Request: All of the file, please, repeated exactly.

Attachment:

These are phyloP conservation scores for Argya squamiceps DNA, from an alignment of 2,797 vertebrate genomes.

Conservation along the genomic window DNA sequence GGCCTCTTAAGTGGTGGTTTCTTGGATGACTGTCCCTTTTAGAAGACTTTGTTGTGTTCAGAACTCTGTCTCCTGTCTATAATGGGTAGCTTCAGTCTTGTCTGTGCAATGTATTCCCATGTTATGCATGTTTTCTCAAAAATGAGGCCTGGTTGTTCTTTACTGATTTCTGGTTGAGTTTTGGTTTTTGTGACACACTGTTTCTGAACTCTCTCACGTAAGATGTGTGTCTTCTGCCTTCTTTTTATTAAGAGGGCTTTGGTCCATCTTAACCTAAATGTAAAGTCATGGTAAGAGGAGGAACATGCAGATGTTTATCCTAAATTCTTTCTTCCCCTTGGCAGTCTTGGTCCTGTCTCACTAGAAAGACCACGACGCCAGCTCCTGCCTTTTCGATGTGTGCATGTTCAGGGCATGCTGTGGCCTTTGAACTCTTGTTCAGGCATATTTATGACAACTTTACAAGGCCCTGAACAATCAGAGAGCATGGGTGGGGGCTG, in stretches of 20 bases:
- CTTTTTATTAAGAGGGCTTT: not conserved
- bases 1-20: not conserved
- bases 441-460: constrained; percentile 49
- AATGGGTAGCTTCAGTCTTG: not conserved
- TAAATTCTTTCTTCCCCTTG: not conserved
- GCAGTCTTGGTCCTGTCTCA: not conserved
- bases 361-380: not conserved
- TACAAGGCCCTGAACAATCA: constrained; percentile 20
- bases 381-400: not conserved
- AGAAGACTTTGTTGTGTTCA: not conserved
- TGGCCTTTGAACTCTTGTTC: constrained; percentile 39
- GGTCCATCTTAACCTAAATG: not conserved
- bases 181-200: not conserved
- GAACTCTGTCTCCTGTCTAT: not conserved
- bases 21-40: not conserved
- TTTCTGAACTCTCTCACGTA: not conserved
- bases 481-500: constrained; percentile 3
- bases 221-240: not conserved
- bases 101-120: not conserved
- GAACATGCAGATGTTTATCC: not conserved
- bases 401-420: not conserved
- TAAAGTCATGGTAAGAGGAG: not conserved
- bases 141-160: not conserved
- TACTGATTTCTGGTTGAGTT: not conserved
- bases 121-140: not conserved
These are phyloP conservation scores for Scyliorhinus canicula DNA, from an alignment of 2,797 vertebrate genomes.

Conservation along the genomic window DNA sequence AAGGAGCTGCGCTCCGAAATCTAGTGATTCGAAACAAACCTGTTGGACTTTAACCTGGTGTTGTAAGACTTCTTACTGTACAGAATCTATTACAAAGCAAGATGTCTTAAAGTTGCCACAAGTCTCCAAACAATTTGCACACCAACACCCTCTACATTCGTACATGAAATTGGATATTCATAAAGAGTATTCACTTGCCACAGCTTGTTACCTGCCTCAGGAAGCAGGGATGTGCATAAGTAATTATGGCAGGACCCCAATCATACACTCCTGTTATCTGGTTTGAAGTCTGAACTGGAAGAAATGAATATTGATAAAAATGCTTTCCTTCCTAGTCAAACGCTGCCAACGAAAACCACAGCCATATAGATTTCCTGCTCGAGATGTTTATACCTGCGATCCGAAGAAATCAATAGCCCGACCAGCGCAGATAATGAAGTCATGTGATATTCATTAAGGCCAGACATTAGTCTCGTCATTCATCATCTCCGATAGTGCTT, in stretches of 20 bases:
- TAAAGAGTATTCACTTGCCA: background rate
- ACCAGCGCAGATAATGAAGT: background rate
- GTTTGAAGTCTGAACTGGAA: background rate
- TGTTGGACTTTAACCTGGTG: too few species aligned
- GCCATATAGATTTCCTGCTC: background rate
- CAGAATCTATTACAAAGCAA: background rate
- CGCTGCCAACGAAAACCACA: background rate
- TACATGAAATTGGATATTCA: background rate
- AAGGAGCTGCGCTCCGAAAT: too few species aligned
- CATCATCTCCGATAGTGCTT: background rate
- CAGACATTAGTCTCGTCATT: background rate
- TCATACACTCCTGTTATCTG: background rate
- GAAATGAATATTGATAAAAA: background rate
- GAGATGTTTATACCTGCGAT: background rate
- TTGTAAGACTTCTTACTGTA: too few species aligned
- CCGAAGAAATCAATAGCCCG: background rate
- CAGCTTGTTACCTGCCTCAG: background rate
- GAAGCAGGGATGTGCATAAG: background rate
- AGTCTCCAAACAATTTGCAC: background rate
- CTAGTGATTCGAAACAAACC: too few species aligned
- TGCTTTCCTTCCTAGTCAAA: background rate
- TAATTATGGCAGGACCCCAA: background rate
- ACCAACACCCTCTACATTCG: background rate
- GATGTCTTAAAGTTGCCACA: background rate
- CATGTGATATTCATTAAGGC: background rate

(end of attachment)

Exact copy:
These are phyloP conservation scores for Argya squamiceps DNA, from an alignment of 2,797 vertebrate genomes.

Conservation along the genomic window DNA sequence GGCCTCTTAAGTGGTGGTTTCTTGGATGACTGTCCCTTTTAGAAGACTTTGTTGTGTTCAGAACTCTGTCTCCTGTCTATAATGGGTAGCTTCAGTCTTGTCTGTGCAATGTATTCCCATGTTATGCATGTTTTCTCAAAAATGAGGCCTGGTTGTTCTTTACTGATTTCTGGTTGAGTTTTGGTTTTTGTGACACACTGTTTCTGAACTCTCTCACGTAAGATGTGTGTCTTCTGCCTTCTTTTTATTAAGAGGGCTTTGGTCCATCTTAACCTAAATGTAAAGTCATGGTAAGAGGAGGAACATGCAGATGTTTATCCTAAATTCTTTCTTCCCCTTGGCAGTCTTGGTCCTGTCTCACTAGAAAGACCACGACGCCAGCTCCTGCCTTTTCGATGTGTGCATGTTCAGGGCATGCTGTGGCCTTTGAACTCTTGTTCAGGCATATTTATGACAACTTTACAAGGCCCTGAACAATCAGAGAGCATGGGTGGGGGCTG, in stretches of 20 bases:
- CTTTTTATTAAGAGGGCTTT: not conserved
- bases 1-20: not conserved
- bases 441-460: constrained; percentile 49
- AATGGGTAGCTTCAGTCTTG: not conserved
- TAAATTCTTTCTTCCCCTTG: not conserved
- GCAGTCTTGGTCCTGTCTCA: not conserved
- bases 361-380: not conserved
- TACAAGGCCCTGAACAATCA: constrained; percentile 20
- bases 381-400: not conserved
- AGAAGACTTTGTTGTGTTCA: not conserved
- TGGCCTTTGAACTCTTGTTC: constrained; percentile 39
- GGTCCATCTTAACCTAAATG: not conserved
- bases 181-200: not conserved
- GAACTCTGTCTCCTGTCTAT: not conserved
- bases 21-40: not conserved
- TTTCTGAACTCTCTCACGTA: not conserved
- bases 481-500: constrained; percentile 3
- bases 221-240: not conserved
- bases 101-120: not conserved
- GAACATGCAGATGTTTATCC: not conserved
- bases 401-420: not conserved
- TAAAGTCATGGTAAGAGGAG: not conserved
- bases 141-160: not conserved
- TACTGATTTCTGGTTGAGTT: not conserved
- bases 121-140: not conserved
These are phyloP conservation scores for Scyliorhinus canicula DNA, from an alignment of 2,797 vertebrate genomes.

Conservation along the genomic window DNA sequence AAGGAGCTGCGCTCCGAAATCTAGTGATTCGAAACAAACCTGTTGGACTTTAACCTGGTGTTGTAAGACTTCTTACTGTACAGAATCTATTACAAAGCAAGATGTCTTAAAGTTGCCACAAGTCTCCAAACAATTTGCACACCAACACCCTCTACATTCGTACATGAAATTGGATATTCATAAAGAGTATTCACTTGCCACAGCTTGTTACCTGCCTCAGGAAGCAGGGATGTGCATAAGTAATTATGGCAGGACCCCAATCATACACTCCTGTTATCTGGTTTGAAGTCTGAACTGGAAGAAATGAATATTGATAAAAATGCTTTCCTTCCTAGTCAAACGCTGCCAACGAAAACCACAGCCATATAGATTTCCTGCTCGAGATGTTTATACCTGCGATCCGAAGAAATCAATAGCCCGACCAGCGCAGATAATGAAGTCATGTGATATTCATTAAGGCCAGACATTAGTCTCGTCATTCATCATCTCCGATAGTGCTT, in stretches of 20 bases:
- TAAAGAGTATTCACTTGCCA: background rate
- ACCAGCGCAGATAATGAAGT: background rate
- GTTTGAAGTCTGAACTGGAA: background rate
- TGTTGGACTTTAACCTGGTG: too few species aligned
- GCCATATAGATTTCCTGCTC: background rate
- CAGAATCTATTACAAAGCAA: background rate
- CGCTGCCAACGAAAACCACA: background rate
- TACATGAAATTGGATATTCA: background rate
- AAGGAGCTGCGCTCCGAAAT: too few species aligned
- CATCATCTCCGATAGTGCTT: background rate
- CAGACATTAGTCTCGTCATT: background rate
- TCATACACTCCTGTTATCTG: background rate
- GAAATGAATATTGATAAAAA: background rate
- GAGATGTTTATACCTGCGAT: background rate
- TTGTAAGACTTCTTACTGTA: too few species aligned
- CCGAAGAAATCAATAGCCCG: background rate
- CAGCTTGTTACCTGCCTCAG: background rate
- GAAGCAGGGATGTGCATAAG: background rate
- AGTCTCCAAACAATTTGCAC: background rate
- CTAGTGATTCGAAACAAACC: too few species aligned
- TGCTTTCCTTCCTAGTCAAA: background rate
- TAATTATGGCAGGACCCCAA: background rate
- ACCAACACCCTCTACATTCG: background rate
- GATGTCTTAAAGTTGCCACA: background rate
- CATGTGATATTCATTAAGGC: background rate